This morning, a tornado struck Cincinnati, Arkansas, a community about 50 miles northwest of our house, killing at least three people, and destroying many buildings, including that town’s fire station. We escaped damage, but weather radar showed what seemed to be a tornado (I just love it when weather people use the euphemistic phrase“area of strong rotation”) that flew pretty much right over our house. We were awakened around 7:30 AM by very loud thunder and very bright flashes of lightning. But we didn’t panic. We live in an area that gets lots of tornadoes, and we have a well-rehearsed and well-practiced tornado reaction plan. We know our plan backwards and forwards . . .

Because I saw, heard and felt the strong thunderstorm, I immediately turned the TV onto a local news channel, and flipped on the weather band survival radio we keep with the first aid kit.

I gathered up flashlights from the bedside and put them in the laundry room that’s located in the center of our house. There was already a fully-charged handheld spotlight in the laundry room, but the flashlights are just easier to wield.

I also started filling a handy 5-gallon water jug in the bathtub. Even if a tornado doesn’t hit our house (hasn’t happened yet, thankfully) power usually goes out when really strong storms develop in the area. We have a stash of water out in the garage, but it’s always nice to have water near the bathroom for flushing, washing hands, etc.

While I did all that, my wife prepped the laundry room by tossing in the largest, thickest chair cushions we have. These things are like three feet long by two feet wide and seven-inches thick, stuffed with goose down. They would help protect us some from flying glass shards or wood splinters.

After the padding went into the room, I put my cellphone in my front jeans pocket, along with a knife, and the car keys.

Finally, we made sure everybody in the house put on shoes, just in case we had to walk through rubble and debris. Then we settled in to watch the TV radar, and listen to the radio, waiting for the signs that would tell us it’s time to duck and cover.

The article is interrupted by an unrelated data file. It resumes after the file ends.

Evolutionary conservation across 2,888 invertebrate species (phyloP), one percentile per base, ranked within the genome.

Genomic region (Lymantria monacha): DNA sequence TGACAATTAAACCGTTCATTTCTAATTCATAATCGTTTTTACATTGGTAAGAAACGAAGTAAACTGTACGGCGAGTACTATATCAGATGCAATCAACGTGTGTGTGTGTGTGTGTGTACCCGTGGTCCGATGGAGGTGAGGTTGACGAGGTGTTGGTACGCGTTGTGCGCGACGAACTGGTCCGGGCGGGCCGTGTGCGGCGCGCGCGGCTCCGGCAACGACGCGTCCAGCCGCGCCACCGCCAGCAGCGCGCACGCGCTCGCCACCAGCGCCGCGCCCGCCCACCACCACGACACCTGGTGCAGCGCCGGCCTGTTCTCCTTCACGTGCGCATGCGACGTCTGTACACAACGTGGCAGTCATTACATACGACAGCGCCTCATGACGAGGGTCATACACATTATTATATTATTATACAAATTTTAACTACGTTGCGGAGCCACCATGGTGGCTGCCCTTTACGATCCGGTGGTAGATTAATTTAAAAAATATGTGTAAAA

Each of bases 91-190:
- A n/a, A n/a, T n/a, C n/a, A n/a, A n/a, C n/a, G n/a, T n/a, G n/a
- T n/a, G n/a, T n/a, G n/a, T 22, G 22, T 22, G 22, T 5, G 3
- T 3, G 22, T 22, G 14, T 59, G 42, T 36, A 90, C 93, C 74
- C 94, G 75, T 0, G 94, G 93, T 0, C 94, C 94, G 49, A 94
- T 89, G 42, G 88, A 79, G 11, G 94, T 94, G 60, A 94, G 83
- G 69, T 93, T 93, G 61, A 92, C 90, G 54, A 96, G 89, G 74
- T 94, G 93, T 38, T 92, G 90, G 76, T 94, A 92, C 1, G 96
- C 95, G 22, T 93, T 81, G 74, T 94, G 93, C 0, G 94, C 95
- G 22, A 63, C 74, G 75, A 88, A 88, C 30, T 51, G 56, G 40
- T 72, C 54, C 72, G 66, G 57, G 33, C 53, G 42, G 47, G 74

All of these actions took place in less time than it takes me to keyboard the words describing them. My wife and I knew our jobs, and what needed to be done, and we simply started doing them, with a minimum of communication with each other.

What’s all this got to do with TTAG?

The same exact basic ideas and principles apply to armed self-defense.

Do you have a plan for what to do if an armed intruder attempts to break in or actually breaks into your home?  We do.

Does everyone likely to be in your house know what the plan is, and what his or her specific tasks and jobs are in such a situation? We do at our house. In the event of an armed intruder, do you know where to quickly locate items you might really need, like a self-defense firearm, a flashlight, a cell phone with which to call police? We do at our house.

Have you ever actually practiced your plan by doing a dry-run through, just to see how things might really work and to identify weaknesses in the plan? We have. Of course, if you incorporate a firearm into your dry-run, make doubly sure that it’s unloaded and there is no live ammo in your practice areas.

Forewarned is forearmed. Have a plan. And practice that plan.

And have a Happy New Year.

2 Responses to A Man, A Plan, A Canal, Panama

  1. Good points, but violence often does not send a message ahead such as thunder and lightening. All too often, there is no time to prepare, just react with unmitigated, immediate and overwhelming force.

  2. All are great ideas regarding emergency response preparedness. Prior to the emergency, I suggest you contact your state attorney general’s office to learn your state’s laws regarding owning, possessing, and defending yourself (and your property) with a firearm during emergencies. When Hurricane Katrina struck Louisiana (2005), many local, state, and federal authorities did openly confiscate the self-defense firearms of law-abiding citizens in storm-stricken areas. Such actions so outraged Louisiana citizens that the state legislature was subsequently forced to pass a law condemning such abuse of authority and re-affirming the “right of the people to keep and bear arms” under the most taxing of circumstances.

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